Drillings and fillings, picks and swabs - it’s “open wide” and the tools go in. A visit to the dentist is rarely fun. But we all know it’s necessary.

Though it was nice to have a breather during the Covid lockdowns, it’s now getting to the stage of feeling abandoned. When four years have passed without a single check-up; when you’ve lost a second filling and the jagged edges have softened like sea glass - you might venture to pick up the phone and get those teeth sorted.

You could be in for a disappointment, however, or at least a wait of many months, as South West Wales’ dental services appear to be crumbling at a faster rate than your pearly-whites - especially for anyone looking to join an NHS dentist.

I think a lot of people would be shocked if they realised quite how bad the situation has got.

Simon Hart MP

MP for Carmarthen West and South Pembrokeshire Simon Hart is acutely aware of the problem. Talking to the Observer recently, he said: 

“As far as I am aware, if you call the Hywel Dda helpline you will be told that the waiting list to join an NHS dentist is closed.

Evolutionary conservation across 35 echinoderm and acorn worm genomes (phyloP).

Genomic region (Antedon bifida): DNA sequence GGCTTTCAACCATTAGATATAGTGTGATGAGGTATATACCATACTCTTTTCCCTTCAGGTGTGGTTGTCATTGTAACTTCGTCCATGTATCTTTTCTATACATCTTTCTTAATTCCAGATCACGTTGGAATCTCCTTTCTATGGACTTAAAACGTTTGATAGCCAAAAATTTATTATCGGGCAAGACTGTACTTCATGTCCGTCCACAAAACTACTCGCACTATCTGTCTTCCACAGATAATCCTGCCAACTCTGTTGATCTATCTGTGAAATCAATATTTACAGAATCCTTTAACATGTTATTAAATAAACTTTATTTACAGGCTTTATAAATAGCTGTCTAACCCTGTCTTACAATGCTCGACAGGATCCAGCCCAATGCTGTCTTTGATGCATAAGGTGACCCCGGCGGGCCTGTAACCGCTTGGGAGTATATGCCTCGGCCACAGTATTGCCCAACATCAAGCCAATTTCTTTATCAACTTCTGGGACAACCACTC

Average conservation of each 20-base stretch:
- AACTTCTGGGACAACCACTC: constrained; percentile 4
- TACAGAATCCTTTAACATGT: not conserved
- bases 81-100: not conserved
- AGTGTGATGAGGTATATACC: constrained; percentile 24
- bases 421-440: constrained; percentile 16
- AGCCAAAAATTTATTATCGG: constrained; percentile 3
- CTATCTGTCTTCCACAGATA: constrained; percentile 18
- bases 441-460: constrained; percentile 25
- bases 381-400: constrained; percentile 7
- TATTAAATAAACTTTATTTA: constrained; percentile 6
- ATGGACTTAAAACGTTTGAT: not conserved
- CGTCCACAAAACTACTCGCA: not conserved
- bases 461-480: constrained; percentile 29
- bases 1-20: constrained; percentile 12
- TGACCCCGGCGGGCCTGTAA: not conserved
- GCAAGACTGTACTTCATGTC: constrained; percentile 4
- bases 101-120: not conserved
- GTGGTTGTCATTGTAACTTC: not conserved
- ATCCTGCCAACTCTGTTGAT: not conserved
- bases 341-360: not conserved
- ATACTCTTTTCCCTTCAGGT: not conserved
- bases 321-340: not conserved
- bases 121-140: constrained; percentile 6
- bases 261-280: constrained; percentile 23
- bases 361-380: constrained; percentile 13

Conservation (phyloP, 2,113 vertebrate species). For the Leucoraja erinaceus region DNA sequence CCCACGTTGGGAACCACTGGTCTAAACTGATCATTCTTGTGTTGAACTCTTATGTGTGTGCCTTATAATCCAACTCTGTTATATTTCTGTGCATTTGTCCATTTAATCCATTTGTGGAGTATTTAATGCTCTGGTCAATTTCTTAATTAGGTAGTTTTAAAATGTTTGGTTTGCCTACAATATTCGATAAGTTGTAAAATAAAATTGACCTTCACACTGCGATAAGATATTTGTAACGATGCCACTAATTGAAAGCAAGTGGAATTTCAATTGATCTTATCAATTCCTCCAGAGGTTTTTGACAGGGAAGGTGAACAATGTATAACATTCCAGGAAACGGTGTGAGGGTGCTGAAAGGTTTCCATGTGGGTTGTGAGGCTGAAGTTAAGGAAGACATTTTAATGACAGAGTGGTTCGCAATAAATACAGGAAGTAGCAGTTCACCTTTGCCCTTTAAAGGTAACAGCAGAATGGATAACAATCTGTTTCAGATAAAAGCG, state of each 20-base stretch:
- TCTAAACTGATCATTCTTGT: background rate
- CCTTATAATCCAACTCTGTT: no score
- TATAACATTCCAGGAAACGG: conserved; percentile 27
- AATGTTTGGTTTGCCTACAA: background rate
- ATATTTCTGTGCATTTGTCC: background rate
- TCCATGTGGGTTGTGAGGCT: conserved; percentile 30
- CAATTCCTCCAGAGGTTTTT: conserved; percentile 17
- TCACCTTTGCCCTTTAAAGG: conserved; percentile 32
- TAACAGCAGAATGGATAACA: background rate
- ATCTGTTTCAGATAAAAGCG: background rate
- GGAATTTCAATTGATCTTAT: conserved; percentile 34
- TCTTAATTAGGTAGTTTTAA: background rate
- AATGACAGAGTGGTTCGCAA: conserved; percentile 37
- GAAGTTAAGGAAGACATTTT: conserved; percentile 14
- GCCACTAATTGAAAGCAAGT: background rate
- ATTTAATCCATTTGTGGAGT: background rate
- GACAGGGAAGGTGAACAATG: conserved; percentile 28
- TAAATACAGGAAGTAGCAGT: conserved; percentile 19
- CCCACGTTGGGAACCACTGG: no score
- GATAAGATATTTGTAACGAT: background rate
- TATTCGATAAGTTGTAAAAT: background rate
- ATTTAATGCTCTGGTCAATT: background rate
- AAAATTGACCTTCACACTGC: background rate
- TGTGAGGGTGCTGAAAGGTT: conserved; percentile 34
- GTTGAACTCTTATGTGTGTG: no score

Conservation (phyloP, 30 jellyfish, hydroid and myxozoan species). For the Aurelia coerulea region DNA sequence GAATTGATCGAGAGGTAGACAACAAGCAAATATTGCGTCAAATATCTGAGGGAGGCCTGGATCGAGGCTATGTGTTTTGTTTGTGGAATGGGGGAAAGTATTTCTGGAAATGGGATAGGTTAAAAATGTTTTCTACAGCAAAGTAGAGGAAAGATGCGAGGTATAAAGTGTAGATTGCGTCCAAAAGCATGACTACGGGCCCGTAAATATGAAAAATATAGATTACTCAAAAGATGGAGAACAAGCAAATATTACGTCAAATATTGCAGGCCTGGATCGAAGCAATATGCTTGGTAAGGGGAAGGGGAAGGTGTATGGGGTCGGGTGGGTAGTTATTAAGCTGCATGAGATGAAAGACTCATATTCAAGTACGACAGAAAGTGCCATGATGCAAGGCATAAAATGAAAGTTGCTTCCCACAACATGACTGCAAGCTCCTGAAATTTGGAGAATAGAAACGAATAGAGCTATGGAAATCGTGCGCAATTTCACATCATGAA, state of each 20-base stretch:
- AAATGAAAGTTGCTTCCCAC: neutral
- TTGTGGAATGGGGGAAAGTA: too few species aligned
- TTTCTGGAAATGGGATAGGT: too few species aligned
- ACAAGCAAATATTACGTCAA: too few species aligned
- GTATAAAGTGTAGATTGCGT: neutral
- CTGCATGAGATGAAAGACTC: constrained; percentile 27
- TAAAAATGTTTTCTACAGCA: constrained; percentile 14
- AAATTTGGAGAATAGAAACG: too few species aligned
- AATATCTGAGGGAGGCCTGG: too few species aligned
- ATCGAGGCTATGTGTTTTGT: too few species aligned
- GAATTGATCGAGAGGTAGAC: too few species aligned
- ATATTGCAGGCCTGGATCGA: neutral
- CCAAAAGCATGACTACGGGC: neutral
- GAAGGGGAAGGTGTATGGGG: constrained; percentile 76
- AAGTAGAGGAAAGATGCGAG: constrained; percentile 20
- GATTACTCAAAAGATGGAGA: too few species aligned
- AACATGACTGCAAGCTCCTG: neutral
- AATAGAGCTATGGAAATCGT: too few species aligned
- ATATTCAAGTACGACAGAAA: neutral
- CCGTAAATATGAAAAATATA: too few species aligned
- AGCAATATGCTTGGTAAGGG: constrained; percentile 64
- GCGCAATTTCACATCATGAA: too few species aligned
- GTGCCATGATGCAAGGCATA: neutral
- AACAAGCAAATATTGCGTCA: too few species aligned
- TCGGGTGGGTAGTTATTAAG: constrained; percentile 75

“People in agony are having to phone around every dentist in the area, only to find out that none of them is taking new NHS patients. The nearest practice we have heard that is taking new NHS patients is in Llanelli.”

And it’s not just about NHS dentistry either: “I am getting an increasing number of emails from residents who are unable to access ANY dentistry care – let alone NHS dentistry, added Mr Hart. “I think a lot of people would be shocked if they realised quite how bad the situation has got.”

A dozen years ago or more, there was a crisis locally as many dental practices that had started out providing NHS treatment moved completely into the private sector. It was into this context that {my}dentist came on the scene, and it was with much enthusiasm that several members of staff at the Observer added their names to the list for the Whitland branch.

They were not disappointed: the standard of service and care available at these local practices has been excellent - it’s just getting harder to access.